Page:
Investigators found photographs of Juan Carlos Gomez Fierros with fighting fowl when they raided his property in 2011, according to court papers recently filed in Snohomish County Superior Court.
They also found 59 roosters, a cockfighting arena in the garage and a freshly dug pit where the losing roosters ended up. Investigators were told that Gomez Fierros, 31, hosted death matches for roosters on his property.
In cockfighting competitions, participants bet on which rooster will be victorious in winner-take-all bouts. Roosters typically are fitted with razor blades on their feet and are trained to slash their opponents to death.
They sometimes are injected with vitamins to increase their stamina and energy. The birds also have their combs, wattles and earlobes removed for fighting purposes, court papers said.
Prosecutors last week charged Gomez Fierros with animal fighting, a felony.
The Gold Bar property where he lived came to the attention of authorities through a confidential informant, who reported that multiple locations throughout Snohomish County were being used for cockfighting.
In November 2011, police officers from around the county swarmed the Gold Bar property. Dozens of people were at the scene; some of them fled into the woods. In all, 17 people were arrested.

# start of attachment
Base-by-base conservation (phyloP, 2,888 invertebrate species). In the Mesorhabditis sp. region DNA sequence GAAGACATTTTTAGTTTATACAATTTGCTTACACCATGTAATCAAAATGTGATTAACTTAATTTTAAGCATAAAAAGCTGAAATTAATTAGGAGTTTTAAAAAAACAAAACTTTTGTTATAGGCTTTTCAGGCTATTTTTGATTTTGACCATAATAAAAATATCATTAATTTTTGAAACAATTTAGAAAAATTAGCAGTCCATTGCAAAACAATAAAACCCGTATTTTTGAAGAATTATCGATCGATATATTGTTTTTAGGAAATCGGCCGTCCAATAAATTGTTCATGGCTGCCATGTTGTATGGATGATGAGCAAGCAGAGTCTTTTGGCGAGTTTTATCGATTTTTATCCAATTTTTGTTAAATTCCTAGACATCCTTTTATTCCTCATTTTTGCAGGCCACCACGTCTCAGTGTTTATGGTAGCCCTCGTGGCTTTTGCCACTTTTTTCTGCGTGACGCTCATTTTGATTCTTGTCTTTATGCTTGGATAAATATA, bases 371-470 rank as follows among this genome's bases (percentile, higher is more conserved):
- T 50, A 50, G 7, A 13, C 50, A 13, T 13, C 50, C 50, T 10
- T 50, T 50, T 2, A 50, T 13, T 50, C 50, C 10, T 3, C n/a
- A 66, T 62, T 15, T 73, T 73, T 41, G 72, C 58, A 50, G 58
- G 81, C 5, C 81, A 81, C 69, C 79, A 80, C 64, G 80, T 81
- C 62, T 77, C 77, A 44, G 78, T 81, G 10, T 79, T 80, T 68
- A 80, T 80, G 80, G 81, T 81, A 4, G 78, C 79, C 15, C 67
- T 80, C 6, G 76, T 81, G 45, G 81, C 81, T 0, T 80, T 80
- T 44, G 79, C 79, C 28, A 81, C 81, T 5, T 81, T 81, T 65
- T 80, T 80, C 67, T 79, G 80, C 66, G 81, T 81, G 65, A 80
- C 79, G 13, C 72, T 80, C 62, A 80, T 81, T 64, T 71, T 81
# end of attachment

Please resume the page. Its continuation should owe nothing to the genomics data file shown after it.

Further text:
A cockfighting expert from the Humane Society of the United States helped with search. He pointed out an area in the garage that was consistent with a fighting arena, Snohomish County deputy prosecutor Elise Deschenes wrote in court papers. A single rooster was found inside a pen in the arena.
The rooster had been "dubbed," meaning someone had cut off some of the bird's vulnerable body parts, including its wattle and comb. The expert also noticed that the rooster was fitted with a strap that could be used to attach a blade to the rooster's leg.
Investigators also found other equipment commonly associated with cockfighting, including blades and miniature boxing gloves that fit over their spurs and are used during sparring matches, court papers said.
Inside the house, police found magazines about cockfighting, advertisements for supplies and the photographs of the defendant with birds.
All the roosters were seized by the Humane Society of the United States.
This wasn't the first time police investigated cockfighting in Snohomish County. In 2008, a Snohomish-area property was raided after investigators were tipped off to illegal gaming. Police found dozens of birds that were being raised, trained and sold.
A Snohomish man was sentenced to two months in jail after pleading guilty to animal fighting.
Diana Hefley: 425-339-3463; firstname.lastname@example.org.
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